‘New era’ of low borrowing costs may herald tax cuts, but NTMA head warns of '100% chance' of recession

The size of the national debt may no longer be a constraint for Government spending as the world enters a “new era” of permanently low borrowing costs, leading economist Austin Hughes has said.

‘New era’ of low borrowing costs may herald tax cuts, but NTMA head warns of '100% chance' of recession

The size of the national debt may no longer be a constraint for Government spending as the world enters a “new era” of permanently low borrowing costs, a leading economist has said.

It came as the head of the National Treasury Management Agency (NTMA) warned an Oireachtas committee that there is a 100% chance of Ireland being hit with a recession in the future.

On a more positive note, KBC Bank Ireland chief economist Austin Hughes said the Government will have much more room to cut taxes and increase spending in future years and said the country must this time get it right in managing “any fiscal largesse”.

The cost for the Government to borrow money for 10 years touched a new record low yesterday of only 0.03% — which means that the State can effectively borrow for free to finance long-term borrowing.

Irish costs of borrowing, which had tumbled this year as international debt markets reacted to the shocks of US trade wars and Brexit, accelerated this week after EU leaders nominated IMF boss Christine Lagarde as their pick to succeed Mario Draghi to head up the ECB.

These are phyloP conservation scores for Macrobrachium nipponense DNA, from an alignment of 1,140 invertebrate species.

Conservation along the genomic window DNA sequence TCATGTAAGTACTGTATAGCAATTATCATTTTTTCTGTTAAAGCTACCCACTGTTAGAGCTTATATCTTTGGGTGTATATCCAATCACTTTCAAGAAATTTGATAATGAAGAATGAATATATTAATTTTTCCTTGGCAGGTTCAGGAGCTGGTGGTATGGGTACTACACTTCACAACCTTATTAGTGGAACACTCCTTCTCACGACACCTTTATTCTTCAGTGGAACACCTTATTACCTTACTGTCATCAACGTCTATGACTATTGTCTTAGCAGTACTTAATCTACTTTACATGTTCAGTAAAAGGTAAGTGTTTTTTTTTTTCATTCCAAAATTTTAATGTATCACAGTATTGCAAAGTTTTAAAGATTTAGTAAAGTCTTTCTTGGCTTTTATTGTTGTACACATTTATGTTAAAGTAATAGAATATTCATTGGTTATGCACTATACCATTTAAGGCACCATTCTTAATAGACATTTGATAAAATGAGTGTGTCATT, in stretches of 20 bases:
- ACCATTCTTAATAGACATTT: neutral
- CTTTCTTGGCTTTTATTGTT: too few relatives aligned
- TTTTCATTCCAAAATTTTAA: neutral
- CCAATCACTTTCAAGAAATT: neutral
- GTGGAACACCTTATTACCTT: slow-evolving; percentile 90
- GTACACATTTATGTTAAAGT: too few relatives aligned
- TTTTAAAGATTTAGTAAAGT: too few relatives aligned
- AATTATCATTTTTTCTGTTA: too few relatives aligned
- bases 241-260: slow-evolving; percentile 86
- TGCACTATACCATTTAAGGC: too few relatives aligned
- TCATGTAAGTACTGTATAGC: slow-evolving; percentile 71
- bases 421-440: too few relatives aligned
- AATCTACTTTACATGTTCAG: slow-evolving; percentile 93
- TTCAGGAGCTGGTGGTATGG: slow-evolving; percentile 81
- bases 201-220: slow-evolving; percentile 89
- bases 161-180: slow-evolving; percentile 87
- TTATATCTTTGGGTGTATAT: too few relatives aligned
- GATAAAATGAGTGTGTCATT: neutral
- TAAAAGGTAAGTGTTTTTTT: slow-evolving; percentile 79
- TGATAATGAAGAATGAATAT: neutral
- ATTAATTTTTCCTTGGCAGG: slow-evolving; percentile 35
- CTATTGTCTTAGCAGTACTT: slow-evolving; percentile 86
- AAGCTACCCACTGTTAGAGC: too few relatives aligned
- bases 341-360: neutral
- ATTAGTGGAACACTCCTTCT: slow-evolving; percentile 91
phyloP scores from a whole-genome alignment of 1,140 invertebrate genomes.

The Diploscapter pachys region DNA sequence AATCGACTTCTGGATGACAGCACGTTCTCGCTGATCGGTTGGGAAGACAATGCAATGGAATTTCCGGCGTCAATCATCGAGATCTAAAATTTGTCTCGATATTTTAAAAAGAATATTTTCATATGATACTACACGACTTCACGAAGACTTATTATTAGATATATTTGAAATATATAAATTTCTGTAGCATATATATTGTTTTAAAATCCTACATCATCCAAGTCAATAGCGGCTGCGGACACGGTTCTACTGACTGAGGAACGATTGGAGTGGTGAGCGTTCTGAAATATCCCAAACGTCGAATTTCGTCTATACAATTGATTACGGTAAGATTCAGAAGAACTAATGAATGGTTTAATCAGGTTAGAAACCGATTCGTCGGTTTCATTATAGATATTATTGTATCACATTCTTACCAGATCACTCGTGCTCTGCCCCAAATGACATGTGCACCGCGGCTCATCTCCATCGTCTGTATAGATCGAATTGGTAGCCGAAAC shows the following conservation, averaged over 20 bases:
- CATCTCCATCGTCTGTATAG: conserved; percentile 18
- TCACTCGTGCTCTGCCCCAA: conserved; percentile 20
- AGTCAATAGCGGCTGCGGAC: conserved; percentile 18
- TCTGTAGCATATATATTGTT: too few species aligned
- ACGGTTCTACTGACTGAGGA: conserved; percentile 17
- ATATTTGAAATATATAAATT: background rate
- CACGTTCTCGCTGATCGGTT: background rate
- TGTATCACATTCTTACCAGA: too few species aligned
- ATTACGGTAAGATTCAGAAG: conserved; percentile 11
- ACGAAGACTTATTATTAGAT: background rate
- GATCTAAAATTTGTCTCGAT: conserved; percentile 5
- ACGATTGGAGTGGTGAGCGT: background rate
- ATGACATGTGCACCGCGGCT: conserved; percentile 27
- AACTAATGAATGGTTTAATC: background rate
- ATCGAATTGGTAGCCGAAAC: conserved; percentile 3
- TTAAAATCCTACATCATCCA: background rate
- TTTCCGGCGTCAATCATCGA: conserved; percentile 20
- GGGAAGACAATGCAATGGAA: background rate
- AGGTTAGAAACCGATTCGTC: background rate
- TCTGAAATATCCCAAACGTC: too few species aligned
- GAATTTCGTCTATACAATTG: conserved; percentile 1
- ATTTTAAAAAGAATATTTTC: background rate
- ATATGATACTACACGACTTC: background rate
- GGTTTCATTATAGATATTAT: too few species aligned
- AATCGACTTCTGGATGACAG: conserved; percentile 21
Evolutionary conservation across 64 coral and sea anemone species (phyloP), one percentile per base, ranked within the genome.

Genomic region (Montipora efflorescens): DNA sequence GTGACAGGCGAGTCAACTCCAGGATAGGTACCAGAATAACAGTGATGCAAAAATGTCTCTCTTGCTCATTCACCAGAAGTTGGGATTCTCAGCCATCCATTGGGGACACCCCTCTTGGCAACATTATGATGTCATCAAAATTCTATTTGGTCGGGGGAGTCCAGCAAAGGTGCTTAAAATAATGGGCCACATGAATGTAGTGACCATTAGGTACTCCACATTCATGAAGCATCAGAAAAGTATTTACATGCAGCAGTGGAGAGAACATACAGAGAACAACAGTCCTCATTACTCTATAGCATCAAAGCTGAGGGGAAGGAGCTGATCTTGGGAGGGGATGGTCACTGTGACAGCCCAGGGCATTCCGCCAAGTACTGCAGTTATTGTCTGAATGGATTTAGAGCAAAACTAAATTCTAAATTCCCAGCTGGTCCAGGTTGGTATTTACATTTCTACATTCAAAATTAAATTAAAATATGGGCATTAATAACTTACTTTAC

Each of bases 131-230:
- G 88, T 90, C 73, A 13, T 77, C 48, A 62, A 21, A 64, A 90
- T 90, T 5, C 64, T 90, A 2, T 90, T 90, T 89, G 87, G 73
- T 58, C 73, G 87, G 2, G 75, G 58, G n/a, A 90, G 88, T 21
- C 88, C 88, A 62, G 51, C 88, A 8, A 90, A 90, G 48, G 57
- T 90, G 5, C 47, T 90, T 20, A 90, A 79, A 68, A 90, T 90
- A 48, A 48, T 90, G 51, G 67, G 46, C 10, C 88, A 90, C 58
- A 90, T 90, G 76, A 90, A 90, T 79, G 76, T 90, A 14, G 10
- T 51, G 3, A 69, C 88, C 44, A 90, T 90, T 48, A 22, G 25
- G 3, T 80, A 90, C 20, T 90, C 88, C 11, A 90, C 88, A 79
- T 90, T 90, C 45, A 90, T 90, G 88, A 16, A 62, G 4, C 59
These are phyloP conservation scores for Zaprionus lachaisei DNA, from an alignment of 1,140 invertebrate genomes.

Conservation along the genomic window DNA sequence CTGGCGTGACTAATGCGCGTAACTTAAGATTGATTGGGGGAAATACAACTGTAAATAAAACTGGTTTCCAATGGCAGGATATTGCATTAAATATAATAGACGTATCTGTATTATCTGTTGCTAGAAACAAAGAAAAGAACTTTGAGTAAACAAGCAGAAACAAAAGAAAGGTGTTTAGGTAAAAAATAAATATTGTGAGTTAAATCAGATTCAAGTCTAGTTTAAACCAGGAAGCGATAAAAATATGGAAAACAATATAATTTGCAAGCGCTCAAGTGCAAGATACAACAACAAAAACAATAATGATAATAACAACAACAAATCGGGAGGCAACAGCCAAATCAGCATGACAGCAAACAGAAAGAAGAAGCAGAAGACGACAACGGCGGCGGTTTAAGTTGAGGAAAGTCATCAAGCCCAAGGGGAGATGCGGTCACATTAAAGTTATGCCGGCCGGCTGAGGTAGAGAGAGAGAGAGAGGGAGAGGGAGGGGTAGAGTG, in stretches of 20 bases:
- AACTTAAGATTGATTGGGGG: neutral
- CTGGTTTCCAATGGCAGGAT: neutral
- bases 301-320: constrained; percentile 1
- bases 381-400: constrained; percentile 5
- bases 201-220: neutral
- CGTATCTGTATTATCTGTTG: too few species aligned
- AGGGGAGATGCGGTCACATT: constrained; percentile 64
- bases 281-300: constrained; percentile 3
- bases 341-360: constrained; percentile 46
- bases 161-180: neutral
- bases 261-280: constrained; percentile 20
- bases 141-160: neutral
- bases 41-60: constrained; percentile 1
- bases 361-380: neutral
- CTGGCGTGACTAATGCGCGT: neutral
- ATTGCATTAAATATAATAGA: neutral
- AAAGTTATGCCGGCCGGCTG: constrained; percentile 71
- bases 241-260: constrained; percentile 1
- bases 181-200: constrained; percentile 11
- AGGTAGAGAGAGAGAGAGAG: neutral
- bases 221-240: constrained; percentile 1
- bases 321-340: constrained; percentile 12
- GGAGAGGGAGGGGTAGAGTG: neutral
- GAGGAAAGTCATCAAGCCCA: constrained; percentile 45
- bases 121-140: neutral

Market analysts said the nomination of the French former politician meant that near rock-bottom eurozone interest rates would likely be cut further and could lead to fewer fiscal constraints on European government spending to curb the rise of populist political parties in Europe.

The annual yield, or cost, on the Irish 10-year bond tumbled from over 1% a year ago to 0.5% in May, and continued to plunge this week on the so-called Lagarde effect.

Less than nine years after Ireland was forced to accept a €64bn international bailout after being locked out of bond markets as the cost of borrowing surged due to the enormous costs of bailing out the broken banks, the State’s cost of long-term borrowing has fallen to zero.

“In this context, the yield on the 10-year Irish government bonds was 3.53% at the end of April 2013. On October 9 last year, the day Budget 2019 was presented to the Dáil, the Irish 10-year bond yield was 1.05%. Today, it is 0.03%,” said Mr Hughes.

“Markets increasingly take the view that the current softness in global interest rates is not a temporary phenomenon and instead could be an enduring feature of the Irish fiscal arithmetic into the medium term.”

This is reflected in the tumbling cost of servicing the national debt, he said, noting that six years ago the IMF projected that servicing Ireland’s debt pile would cost the Government €9.4bn in annual interest costs last year, whereas “this year’s outturn should come in comfortably under €5bn and on the basis of recent interest rate trends could fall notably further in coming years”.

Mr Hughes said the “new era” for global fiscal policy “suggests that the major focus around Irish fiscal policy should be around choosing the optimal set of spending and taxation measures to enhance the economic outlook”.

At the Oireachtas public accounts committee meeting yesterday, NTMA chief executive Conor O’Kelly said that, at €205bn, Ireland’s gross debt burden remains at an elevated level.

Mr O’Kelly reiterated that there is a 100% probability of the country hitting a recession in the future because of the open nature of the Irish economy.

He told the committee the NTMA is “in the permanent contingency business” to face down whatever economic threat emerged.

Under a possible disorderly Brexit, Mr O’Kelly said yields could rise but that he doesn’t expect Ireland to be cut off from bond markets.

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